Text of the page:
Moving beyond the ordinary

Recollection and Experience
十月 11, 1996

An anonymous ancient commentator on the Theaetetus reports some people as taking Plato's view to be that knowledge does not exist, because in this dialogue he refutes every definition of knowledge. Such an interpretation looks wholly implausible: Plato's entire philosophical enterprise seems to be predicated on the assumption that knowledge - of the most important things - is not only possible, but essential to the proper conduct of our lives. It may be difficult to say precisely what knowledge is, but there is every indication that we are meant to look for it, to whatever extent it is possible for us, or for human beings in general, to achieve it. The question is how it is possible, and what guarantees the truth of what we may come to know.

Dominic Scott's book makes out a strong case for supposing that Plato's "theory of recollection" (that learning is a matter of recollecting innate knowledge, forgotten at birth) is not designed to explain our ordinary, everyday grasp of concepts like beauty or equality, but rather to explain the possibility of progress towards philosophical knowledge, which at bottom means leaving behind and moving beyond ordinary ways of thinking and classifying things in the world. This claim is fundamental to the argument of the book. Having followed the debate about learning as it develops in Plato, in Aristotle (who is himself primarily interested in "higher learning", but substitutes empiricism for innatism), in Epicurus (a thoroughgoing empiricist) and the Stoics (representing an un-Platonic brand of innatism which accounts for ordinary concept formation, and gives a high rating to ordinary concepts), Scott turns in his fourth and final section to consider 17th-century theories of learning, and attempts to locate their ancient antecedents. He finds the new innatists, who include the Cambridge Platonists More and Cudworth as well as Descartes and Leibniz, to be closer to the Stoics than to Plato, particularly in so far as they "expected innatism to explain human learning at all its levels, whether it be our awareness of the obvious or the discovery of the abstruse". But there are even closer connections with Stoicism in other writers of the period, many of them clerics, who - in a way that both implicitly and explicitly recalls the Stoic idea of moral prolepses - saw the ability to recognise religious and moral truths as implanted in us at our creation. Thus "John Hartcliffe cheerfully affirms the existence of a natural and instinctive knowledge of the rules of virtue. Like an animal's drive to self-preservation these notions have no need of reason, and so are self-evident; they are easy to understand and command universal assent". Finally, Scott points out surprising affinities between the anti-innatist Locke and Plato: both believed that "morality could be as demonstrable as mathematics"; both insisted that true beliefs must be supported by reasoning; both opposed the lazy borrowing of principles at second hand. Paradoxically, the same sorts of considerations led the one to propose a version of innatism, the other to oppose innatism altogether.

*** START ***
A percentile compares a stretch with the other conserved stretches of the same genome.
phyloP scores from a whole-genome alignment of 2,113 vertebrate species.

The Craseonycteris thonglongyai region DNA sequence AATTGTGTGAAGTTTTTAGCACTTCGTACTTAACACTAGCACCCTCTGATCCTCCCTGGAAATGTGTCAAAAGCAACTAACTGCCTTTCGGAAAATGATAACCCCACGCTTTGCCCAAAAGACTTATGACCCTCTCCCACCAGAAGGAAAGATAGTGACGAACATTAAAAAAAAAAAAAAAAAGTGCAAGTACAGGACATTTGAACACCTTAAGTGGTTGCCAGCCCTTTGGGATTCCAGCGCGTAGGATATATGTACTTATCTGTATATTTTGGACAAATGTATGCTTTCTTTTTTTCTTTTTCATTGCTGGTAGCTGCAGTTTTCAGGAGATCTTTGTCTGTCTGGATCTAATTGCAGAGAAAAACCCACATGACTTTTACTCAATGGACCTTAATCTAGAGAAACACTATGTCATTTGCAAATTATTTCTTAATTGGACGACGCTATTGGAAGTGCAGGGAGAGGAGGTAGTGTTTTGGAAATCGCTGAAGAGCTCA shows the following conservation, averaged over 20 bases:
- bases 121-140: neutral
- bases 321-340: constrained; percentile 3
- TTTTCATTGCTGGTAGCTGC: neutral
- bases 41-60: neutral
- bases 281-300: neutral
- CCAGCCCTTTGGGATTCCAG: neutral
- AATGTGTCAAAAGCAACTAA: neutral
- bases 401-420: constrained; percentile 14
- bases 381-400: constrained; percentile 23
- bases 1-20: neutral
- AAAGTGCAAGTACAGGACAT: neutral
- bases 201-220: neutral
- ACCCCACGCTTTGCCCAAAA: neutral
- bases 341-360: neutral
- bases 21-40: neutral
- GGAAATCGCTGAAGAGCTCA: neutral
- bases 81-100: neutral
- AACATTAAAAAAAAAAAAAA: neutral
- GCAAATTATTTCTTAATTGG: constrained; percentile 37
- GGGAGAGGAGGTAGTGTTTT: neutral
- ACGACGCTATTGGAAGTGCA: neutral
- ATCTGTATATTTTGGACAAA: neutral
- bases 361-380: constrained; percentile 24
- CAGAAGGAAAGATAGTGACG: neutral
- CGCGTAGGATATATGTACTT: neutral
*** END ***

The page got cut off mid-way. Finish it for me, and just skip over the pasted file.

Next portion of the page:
Plato's theory of recollection has sometimes been regarded as an embarrassment, to be set quietly (or noisily) aside, or else to be treated as metaphorical: in fact, as Scott shows, it is in many respects as good, or as bad, as some other innatist theories. If Plato abandoned it, it is not clear what he would have put in its place - certainly not any version of empiricism; and whether we like it or not, it set the terms of a debate that continues as fiercely as ever. Quite how it did so, this book makes clear. We are now also in a much better position to understand, in one important area, what exactly it means to be a "Platonist". "The true position is rather more complicated," as Scott concludes, than even Leibniz thought.

Christopher Rowe is professor of Greek, University of Durham.

Recollection and Experience: Plato's Theory of Learning and its Successors

Author - Dominic Scott
ISBN - 0 521 47455 8
Publisher - Cambridge University Press
Price - £35.00
Pages - 289

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